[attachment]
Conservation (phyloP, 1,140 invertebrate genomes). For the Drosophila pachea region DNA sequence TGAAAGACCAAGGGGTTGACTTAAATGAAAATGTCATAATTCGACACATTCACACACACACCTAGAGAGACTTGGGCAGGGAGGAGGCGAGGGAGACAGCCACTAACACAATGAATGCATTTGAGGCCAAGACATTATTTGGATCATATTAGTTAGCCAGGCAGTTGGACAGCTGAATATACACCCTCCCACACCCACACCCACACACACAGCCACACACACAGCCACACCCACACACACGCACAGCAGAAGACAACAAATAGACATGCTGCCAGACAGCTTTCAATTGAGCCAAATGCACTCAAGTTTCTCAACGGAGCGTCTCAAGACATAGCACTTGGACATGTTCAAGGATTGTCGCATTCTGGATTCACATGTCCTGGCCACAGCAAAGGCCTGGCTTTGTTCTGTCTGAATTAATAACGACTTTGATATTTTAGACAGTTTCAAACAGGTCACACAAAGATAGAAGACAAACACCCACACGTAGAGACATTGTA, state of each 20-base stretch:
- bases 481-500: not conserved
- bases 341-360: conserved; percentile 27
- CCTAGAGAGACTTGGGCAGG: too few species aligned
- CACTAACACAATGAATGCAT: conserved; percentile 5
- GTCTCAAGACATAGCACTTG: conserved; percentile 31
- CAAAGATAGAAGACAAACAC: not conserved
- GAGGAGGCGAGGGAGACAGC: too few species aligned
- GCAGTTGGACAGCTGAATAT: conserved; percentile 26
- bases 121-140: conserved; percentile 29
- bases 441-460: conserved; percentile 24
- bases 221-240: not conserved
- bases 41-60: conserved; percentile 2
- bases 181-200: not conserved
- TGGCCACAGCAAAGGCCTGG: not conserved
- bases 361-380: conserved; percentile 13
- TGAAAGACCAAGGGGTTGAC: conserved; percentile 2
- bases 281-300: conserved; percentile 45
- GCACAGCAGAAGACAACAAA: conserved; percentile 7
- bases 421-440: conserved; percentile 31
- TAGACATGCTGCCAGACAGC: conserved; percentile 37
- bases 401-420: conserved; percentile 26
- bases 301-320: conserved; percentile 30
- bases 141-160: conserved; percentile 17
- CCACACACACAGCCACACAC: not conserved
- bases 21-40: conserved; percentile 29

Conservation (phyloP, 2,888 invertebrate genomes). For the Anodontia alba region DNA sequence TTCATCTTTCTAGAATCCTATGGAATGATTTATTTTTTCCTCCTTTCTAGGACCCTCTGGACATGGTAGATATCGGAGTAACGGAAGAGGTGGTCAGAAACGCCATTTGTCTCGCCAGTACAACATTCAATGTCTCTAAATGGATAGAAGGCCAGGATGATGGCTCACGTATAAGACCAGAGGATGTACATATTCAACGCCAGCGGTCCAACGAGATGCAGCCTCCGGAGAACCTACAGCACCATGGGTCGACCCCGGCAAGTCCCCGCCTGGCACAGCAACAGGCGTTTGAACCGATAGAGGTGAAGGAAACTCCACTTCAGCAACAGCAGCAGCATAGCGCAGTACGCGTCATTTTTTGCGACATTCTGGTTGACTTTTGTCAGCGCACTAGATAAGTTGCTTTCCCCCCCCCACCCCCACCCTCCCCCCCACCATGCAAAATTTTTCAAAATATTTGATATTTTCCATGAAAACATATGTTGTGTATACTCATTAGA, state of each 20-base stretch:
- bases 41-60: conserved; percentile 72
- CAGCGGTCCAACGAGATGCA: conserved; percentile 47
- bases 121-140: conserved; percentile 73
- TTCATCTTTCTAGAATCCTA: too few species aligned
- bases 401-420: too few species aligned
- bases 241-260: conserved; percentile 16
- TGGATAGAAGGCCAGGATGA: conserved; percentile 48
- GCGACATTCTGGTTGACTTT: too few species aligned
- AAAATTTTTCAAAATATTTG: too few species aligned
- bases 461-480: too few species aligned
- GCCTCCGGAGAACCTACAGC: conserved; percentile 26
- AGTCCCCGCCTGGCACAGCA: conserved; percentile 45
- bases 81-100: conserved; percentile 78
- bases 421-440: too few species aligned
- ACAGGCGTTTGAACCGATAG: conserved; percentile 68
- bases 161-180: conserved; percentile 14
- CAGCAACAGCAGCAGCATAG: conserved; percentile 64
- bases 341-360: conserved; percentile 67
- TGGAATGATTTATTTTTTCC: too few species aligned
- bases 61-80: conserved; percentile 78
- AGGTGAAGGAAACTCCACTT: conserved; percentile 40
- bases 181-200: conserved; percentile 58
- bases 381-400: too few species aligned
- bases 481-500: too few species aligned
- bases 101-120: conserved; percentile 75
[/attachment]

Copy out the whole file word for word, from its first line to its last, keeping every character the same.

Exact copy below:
Conservation (phyloP, 1,140 invertebrate genomes). For the Drosophila pachea region DNA sequence TGAAAGACCAAGGGGTTGACTTAAATGAAAATGTCATAATTCGACACATTCACACACACACCTAGAGAGACTTGGGCAGGGAGGAGGCGAGGGAGACAGCCACTAACACAATGAATGCATTTGAGGCCAAGACATTATTTGGATCATATTAGTTAGCCAGGCAGTTGGACAGCTGAATATACACCCTCCCACACCCACACCCACACACACAGCCACACACACAGCCACACCCACACACACGCACAGCAGAAGACAACAAATAGACATGCTGCCAGACAGCTTTCAATTGAGCCAAATGCACTCAAGTTTCTCAACGGAGCGTCTCAAGACATAGCACTTGGACATGTTCAAGGATTGTCGCATTCTGGATTCACATGTCCTGGCCACAGCAAAGGCCTGGCTTTGTTCTGTCTGAATTAATAACGACTTTGATATTTTAGACAGTTTCAAACAGGTCACACAAAGATAGAAGACAAACACCCACACGTAGAGACATTGTA, state of each 20-base stretch:
- bases 481-500: not conserved
- bases 341-360: conserved; percentile 27
- CCTAGAGAGACTTGGGCAGG: too few species aligned
- CACTAACACAATGAATGCAT: conserved; percentile 5
- GTCTCAAGACATAGCACTTG: conserved; percentile 31
- CAAAGATAGAAGACAAACAC: not conserved
- GAGGAGGCGAGGGAGACAGC: too few species aligned
- GCAGTTGGACAGCTGAATAT: conserved; percentile 26
- bases 121-140: conserved; percentile 29
- bases 441-460: conserved; percentile 24
- bases 221-240: not conserved
- bases 41-60: conserved; percentile 2
- bases 181-200: not conserved
- TGGCCACAGCAAAGGCCTGG: not conserved
- bases 361-380: conserved; percentile 13
- TGAAAGACCAAGGGGTTGAC: conserved; percentile 2
- bases 281-300: conserved; percentile 45
- GCACAGCAGAAGACAACAAA: conserved; percentile 7
- bases 421-440: conserved; percentile 31
- TAGACATGCTGCCAGACAGC: conserved; percentile 37
- bases 401-420: conserved; percentile 26
- bases 301-320: conserved; percentile 30
- bases 141-160: conserved; percentile 17
- CCACACACACAGCCACACAC: not conserved
- bases 21-40: conserved; percentile 29

Conservation (phyloP, 2,888 invertebrate genomes). For the Anodontia alba region DNA sequence TTCATCTTTCTAGAATCCTATGGAATGATTTATTTTTTCCTCCTTTCTAGGACCCTCTGGACATGGTAGATATCGGAGTAACGGAAGAGGTGGTCAGAAACGCCATTTGTCTCGCCAGTACAACATTCAATGTCTCTAAATGGATAGAAGGCCAGGATGATGGCTCACGTATAAGACCAGAGGATGTACATATTCAACGCCAGCGGTCCAACGAGATGCAGCCTCCGGAGAACCTACAGCACCATGGGTCGACCCCGGCAAGTCCCCGCCTGGCACAGCAACAGGCGTTTGAACCGATAGAGGTGAAGGAAACTCCACTTCAGCAACAGCAGCAGCATAGCGCAGTACGCGTCATTTTTTGCGACATTCTGGTTGACTTTTGTCAGCGCACTAGATAAGTTGCTTTCCCCCCCCCACCCCCACCCTCCCCCCCACCATGCAAAATTTTTCAAAATATTTGATATTTTCCATGAAAACATATGTTGTGTATACTCATTAGA, state of each 20-base stretch:
- bases 41-60: conserved; percentile 72
- CAGCGGTCCAACGAGATGCA: conserved; percentile 47
- bases 121-140: conserved; percentile 73
- TTCATCTTTCTAGAATCCTA: too few species aligned
- bases 401-420: too few species aligned
- bases 241-260: conserved; percentile 16
- TGGATAGAAGGCCAGGATGA: conserved; percentile 48
- GCGACATTCTGGTTGACTTT: too few species aligned
- AAAATTTTTCAAAATATTTG: too few species aligned
- bases 461-480: too few species aligned
- GCCTCCGGAGAACCTACAGC: conserved; percentile 26
- AGTCCCCGCCTGGCACAGCA: conserved; percentile 45
- bases 81-100: conserved; percentile 78
- bases 421-440: too few species aligned
- ACAGGCGTTTGAACCGATAG: conserved; percentile 68
- bases 161-180: conserved; percentile 14
- CAGCAACAGCAGCAGCATAG: conserved; percentile 64
- bases 341-360: conserved; percentile 67
- TGGAATGATTTATTTTTTCC: too few species aligned
- bases 61-80: conserved; percentile 78
- AGGTGAAGGAAACTCCACTT: conserved; percentile 40
- bases 181-200: conserved; percentile 58
- bases 381-400: too few species aligned
- bases 481-500: too few species aligned
- bases 101-120: conserved; percentile 75